International Inc.s top executive remains optimistic
about aluminum demand in the building and construction,
aerospace and automotive sectors despite drawing red ink in the
products demand is expected to grow 6 percent every year
through 2017, Aleris chairman and chief executive officer
Steven J. Demetriou said during a conference call following the
release of the companys earnings results.
"We continue to remain
encouraged by the long-term growth opportunities for our
businesses and the industries they serve," he said.
strength-to-weight characteristics should benefit Aleris as
end-users in diverse industries look to boost sustainability
with lighter-weight products, Demetriou said. In addition, the
fundamentals of the automotive and aircraft industries remain
strong despite a temporary inventory overhang in the aerospace
inventory overhang results from production delays for certain
aircraft models, Demetriou said. But Boeing Co., Chicago, and
Toulouse, France-based Airbus SAS, had "near level" backlogs of
nearly 10,000 planes in June, a figure that continues to grow,
percent of those planes are "metallic" in content rather than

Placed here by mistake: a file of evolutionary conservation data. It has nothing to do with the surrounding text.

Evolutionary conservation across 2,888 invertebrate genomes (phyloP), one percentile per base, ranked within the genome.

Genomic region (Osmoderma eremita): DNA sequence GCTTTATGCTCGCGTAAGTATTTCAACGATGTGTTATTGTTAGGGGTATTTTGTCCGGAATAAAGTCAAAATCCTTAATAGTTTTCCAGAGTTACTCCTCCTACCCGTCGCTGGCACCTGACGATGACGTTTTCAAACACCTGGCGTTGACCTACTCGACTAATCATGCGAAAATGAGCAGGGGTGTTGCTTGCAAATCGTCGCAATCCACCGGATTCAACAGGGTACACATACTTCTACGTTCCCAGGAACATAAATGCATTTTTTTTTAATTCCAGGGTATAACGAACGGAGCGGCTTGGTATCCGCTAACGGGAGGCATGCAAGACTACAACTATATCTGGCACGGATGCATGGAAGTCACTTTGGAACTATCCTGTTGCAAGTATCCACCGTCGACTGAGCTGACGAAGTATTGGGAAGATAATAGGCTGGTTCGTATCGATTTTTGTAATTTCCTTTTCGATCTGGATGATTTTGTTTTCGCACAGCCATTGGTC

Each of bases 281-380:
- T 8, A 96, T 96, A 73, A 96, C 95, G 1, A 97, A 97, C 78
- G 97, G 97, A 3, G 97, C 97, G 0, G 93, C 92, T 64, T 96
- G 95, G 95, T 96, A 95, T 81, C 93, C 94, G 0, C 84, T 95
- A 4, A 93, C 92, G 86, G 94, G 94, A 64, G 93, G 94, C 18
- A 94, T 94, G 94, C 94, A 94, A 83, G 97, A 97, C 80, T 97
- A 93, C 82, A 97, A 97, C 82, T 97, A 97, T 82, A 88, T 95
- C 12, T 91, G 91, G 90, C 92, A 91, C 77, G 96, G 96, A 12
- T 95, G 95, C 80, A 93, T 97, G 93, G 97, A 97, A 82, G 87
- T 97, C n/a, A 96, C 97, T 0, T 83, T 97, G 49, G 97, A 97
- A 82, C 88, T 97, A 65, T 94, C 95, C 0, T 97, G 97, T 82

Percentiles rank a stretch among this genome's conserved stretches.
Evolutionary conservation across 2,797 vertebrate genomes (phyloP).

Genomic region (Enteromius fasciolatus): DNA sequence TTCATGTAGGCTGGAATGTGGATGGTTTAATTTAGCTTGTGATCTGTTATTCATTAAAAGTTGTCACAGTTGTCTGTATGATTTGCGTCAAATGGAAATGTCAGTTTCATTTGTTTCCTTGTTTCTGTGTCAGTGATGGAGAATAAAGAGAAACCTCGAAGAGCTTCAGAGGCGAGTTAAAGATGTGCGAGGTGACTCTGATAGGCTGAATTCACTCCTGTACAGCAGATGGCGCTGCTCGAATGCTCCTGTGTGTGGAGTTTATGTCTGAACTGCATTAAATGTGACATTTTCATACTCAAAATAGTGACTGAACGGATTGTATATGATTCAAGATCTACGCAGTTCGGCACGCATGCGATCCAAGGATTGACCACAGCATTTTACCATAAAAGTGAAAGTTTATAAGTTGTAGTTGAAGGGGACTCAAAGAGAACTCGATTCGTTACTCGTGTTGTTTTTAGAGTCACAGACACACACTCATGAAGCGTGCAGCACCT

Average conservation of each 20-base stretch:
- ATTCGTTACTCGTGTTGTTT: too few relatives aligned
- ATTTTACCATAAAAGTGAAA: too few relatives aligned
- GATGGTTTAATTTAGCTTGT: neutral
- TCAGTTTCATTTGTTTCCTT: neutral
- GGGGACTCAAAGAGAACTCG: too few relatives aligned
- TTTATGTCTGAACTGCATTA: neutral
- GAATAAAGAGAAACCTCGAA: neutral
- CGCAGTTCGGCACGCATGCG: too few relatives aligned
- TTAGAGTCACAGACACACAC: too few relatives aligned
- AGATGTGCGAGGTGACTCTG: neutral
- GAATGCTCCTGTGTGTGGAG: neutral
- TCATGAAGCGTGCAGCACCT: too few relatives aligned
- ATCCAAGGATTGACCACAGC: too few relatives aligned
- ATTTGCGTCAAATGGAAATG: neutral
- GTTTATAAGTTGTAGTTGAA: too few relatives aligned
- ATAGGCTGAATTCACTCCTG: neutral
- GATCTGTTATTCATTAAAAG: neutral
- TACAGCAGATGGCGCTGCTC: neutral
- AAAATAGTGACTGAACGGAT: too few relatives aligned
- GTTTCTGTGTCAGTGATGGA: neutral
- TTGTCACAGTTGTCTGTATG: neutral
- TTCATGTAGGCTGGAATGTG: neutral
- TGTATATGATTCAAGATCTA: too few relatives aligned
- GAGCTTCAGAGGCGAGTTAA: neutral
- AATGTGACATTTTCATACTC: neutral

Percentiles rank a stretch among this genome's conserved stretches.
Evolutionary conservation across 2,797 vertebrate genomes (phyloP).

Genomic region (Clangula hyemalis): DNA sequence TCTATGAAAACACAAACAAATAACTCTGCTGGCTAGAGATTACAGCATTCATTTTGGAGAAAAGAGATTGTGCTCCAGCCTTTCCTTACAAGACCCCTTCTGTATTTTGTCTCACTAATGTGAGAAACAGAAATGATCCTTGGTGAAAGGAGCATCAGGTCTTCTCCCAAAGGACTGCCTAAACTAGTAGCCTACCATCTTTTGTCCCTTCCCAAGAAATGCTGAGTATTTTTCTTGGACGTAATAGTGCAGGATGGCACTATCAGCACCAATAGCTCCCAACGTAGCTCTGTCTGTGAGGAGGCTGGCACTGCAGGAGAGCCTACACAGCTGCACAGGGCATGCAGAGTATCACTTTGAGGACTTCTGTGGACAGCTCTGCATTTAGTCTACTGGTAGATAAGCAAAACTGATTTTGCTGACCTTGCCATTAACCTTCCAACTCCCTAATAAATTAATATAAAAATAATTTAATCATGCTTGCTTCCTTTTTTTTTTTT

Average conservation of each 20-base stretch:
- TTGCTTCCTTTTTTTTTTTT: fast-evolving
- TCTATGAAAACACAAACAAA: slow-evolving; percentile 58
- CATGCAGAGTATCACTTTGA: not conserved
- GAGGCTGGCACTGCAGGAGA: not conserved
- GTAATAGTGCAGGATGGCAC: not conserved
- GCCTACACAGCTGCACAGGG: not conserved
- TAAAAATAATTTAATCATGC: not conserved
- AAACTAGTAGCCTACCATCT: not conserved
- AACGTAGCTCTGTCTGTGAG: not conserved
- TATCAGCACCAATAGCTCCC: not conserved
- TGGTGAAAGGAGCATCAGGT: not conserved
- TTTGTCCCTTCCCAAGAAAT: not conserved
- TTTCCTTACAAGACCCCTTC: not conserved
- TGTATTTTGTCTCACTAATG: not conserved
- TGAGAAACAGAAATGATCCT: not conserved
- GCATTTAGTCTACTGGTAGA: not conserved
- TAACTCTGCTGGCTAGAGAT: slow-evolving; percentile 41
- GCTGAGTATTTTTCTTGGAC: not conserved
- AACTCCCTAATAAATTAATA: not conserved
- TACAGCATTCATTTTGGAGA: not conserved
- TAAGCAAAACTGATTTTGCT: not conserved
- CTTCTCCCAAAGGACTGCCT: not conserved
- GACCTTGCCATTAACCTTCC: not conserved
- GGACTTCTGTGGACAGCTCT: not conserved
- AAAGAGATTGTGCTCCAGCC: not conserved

composites, which means long backlogs should translate into
higher aluminum demand in the future even if aerospace volumes
are likely to remain flat to down in the third and fourth
quarters, he said.
On the automotive
front, Aleris has been "very encouraged" by growing demand for
auto body sheet, especially with North American light vehicle
build rates expected to jump 5 percent in 2013, Demetriou said.
Also bolstering results in the sector are gains in trailer
builds, he added.
construction volumes in North America should be stable in the
third quarter, Demetriou said. The normal seasonal ramp up in
building activity over the summer months was hampered by bad
weather and customer destocking, but assuming the construction
cycle has been delayed, Aleris expects demand from the sector
to begin to increase soon, he said.
Another tailwind is
Aleris wide-coating facility in Ashville, Ohio, according
to Demetriou. The Ashville operation experienced "production
bottlenecks" in the second quarter but should be running at
planned levels in the third quarter, he added.